Pet products maker knows the rules for systematic compliance labeling

Compliance labeling is routine now for manufacturers in many vertical industries. But it still remains complicated, and keeping costs to a minimum is an ongoing goal—just ask CIO Roy Gallagher. “Roughly 90 percent of our sales revenue comes from Wal-Mart, Target, Petco, and Petsmart, which require specific label formatting and content,” says Gallagher, CIO at Doskocil Manufact...
By Jim Fulcher, contributing editor (jimfulcher@comcast.net) November 1, 2007

Compliance labeling is routine now for manufacturers in many vertical industries. But it still remains complicated, and keeping costs to a minimum is an ongoing goal—just ask CIO Roy Gallagher.

“Roughly 90 percent of our sales revenue comes from Wal-Mart, Target, Petco, and Petsmart, which require specific label formatting and content,” says Gallagher, CIO at Doskocil Manufacturing , an Arlington, Texas-based supplier of Petmate brand carriers, kennels, bedding, and feeders.

“Compliance labeling can be a tricky business because you must meet customer requirements. They will fine you if the labels aren’t correct,” Gallagher says. “It definitely requires a systematic approach, or it will cost you.”

Doskocil’s approach combines the Oracle E-Business Suite with ClearOrbit real-time supply chain execution software that works within existing enterprise systems to expand functionality.

According to Warren Sumner,to allow these two technologies to coexist harmoniously within the supply chain. ClearOrbit’s Compliance Label Manager enables companies to future-proof their RFID strategies.

Compliance Label Manager—a rules-based software module—enables Doskocil to define and manage varied label formats and business rules governing the way items are labeled for outbound shipment. It also is used to create embedded smart tags for customers requiring RFID shipments. Doskocil also can configure rules to define the content and type of label formats and RFID tags, leading to dynamic selection based on customer, ship-to location, material type, and other criteria.

“The rules engine determines what data is needed on a label to meet that retailer’s request so the label can be printed without manual intervention,” Gallagher says.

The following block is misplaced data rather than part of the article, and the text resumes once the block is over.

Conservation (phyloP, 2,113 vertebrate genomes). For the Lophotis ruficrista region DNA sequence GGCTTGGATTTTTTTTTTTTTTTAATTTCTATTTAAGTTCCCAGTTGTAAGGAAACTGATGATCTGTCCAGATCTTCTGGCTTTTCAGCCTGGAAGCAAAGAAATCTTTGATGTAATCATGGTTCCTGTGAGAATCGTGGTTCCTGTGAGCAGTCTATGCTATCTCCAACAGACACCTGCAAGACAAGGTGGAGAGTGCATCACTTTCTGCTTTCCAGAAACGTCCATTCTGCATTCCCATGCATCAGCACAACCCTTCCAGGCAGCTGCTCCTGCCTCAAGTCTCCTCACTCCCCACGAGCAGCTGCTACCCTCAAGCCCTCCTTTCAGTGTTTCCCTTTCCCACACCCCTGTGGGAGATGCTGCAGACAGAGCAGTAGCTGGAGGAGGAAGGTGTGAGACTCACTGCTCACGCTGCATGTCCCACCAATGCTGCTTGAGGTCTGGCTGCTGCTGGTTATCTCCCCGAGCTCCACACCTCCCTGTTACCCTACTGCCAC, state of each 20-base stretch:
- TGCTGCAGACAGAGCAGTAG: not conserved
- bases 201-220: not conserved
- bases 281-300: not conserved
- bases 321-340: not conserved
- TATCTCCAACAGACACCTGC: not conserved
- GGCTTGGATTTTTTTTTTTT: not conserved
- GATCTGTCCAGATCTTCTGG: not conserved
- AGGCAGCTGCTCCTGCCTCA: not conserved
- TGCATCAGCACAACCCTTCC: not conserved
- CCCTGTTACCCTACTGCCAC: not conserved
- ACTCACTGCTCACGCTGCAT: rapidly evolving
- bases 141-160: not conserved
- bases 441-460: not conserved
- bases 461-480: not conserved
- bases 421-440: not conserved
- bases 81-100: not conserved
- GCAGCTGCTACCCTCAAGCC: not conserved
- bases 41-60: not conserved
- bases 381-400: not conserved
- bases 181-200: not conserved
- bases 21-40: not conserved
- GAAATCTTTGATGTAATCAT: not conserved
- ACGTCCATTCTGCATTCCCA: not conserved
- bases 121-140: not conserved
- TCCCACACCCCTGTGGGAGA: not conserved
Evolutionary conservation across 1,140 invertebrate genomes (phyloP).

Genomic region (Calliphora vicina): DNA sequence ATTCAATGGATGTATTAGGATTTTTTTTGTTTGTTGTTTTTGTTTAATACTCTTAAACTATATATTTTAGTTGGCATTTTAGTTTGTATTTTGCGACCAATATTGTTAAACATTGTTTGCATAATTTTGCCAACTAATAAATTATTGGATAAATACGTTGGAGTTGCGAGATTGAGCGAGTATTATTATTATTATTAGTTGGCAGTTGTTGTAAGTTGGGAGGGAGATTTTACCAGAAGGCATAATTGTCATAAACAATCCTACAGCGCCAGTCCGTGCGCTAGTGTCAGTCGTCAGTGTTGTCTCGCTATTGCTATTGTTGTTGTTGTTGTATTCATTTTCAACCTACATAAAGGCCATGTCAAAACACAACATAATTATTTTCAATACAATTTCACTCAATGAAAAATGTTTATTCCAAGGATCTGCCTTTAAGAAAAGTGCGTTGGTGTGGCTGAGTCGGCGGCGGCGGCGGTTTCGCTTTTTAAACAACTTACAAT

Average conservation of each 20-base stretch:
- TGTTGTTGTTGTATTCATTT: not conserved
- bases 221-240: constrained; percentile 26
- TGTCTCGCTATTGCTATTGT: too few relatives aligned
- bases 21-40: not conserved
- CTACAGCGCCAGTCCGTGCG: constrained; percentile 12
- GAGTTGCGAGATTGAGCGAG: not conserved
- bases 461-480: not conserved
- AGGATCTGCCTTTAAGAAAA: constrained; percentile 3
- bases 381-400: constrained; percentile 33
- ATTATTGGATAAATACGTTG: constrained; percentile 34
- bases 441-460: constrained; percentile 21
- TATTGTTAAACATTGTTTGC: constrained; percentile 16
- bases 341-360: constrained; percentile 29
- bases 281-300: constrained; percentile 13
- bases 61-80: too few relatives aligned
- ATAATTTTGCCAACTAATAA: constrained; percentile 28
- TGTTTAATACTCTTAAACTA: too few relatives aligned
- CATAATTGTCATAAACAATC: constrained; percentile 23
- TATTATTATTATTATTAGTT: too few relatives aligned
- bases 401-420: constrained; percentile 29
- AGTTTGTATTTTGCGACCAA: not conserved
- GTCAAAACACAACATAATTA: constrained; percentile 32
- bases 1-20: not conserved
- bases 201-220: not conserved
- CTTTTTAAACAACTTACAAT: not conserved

That capability is one that’s seen as increasingly vital—not just to automate the labeling process, but also to differentiate among labels and customers. What’s more, multiple sites for one customer may have different labeling requirements, Gallagher says.

“Right now, Wal-Mart is our only customer requiring RFID tags,” Gallagher says, “but not all Wal-Mart warehouses require an RFID tag.”

With Compliance Label Manager, the rules engine determines that a shipment going to a warehouse requires both a bar-code label and an RFID tag, or exclusively a bar-code tag.

“We are able to meet a customer’s requirement for an RFID tag when needed, and we are spared the costly expense of printing RFID tags we don’t need,” explains Gallagher. “Wal-Mart may be Doskocil’s only customer currently requiring RFID, but others are thinking about it. As Wal-Mart gains the expected efficiencies of using RFID, other retailers will jump onboard. When that happens, we’ll be prepared because we use Compliance

PROFILE

Company : Doskocil Manufacturing, an Arlington, Texas-based pet products manufacturer

Challenge : Implement a compliance labeling strategy and solution to meet customer labeling requirements

Solution applied : ClearOrbit’s Compliance Label Manager, a rules-based module that works with an Oracle enterprise solution

Benefits : Doskocil defines and manages varied label formats and business rules governing the way items are prepared for outbound shipment. It also creates embedded smart tags for customers requiring RFID shipments.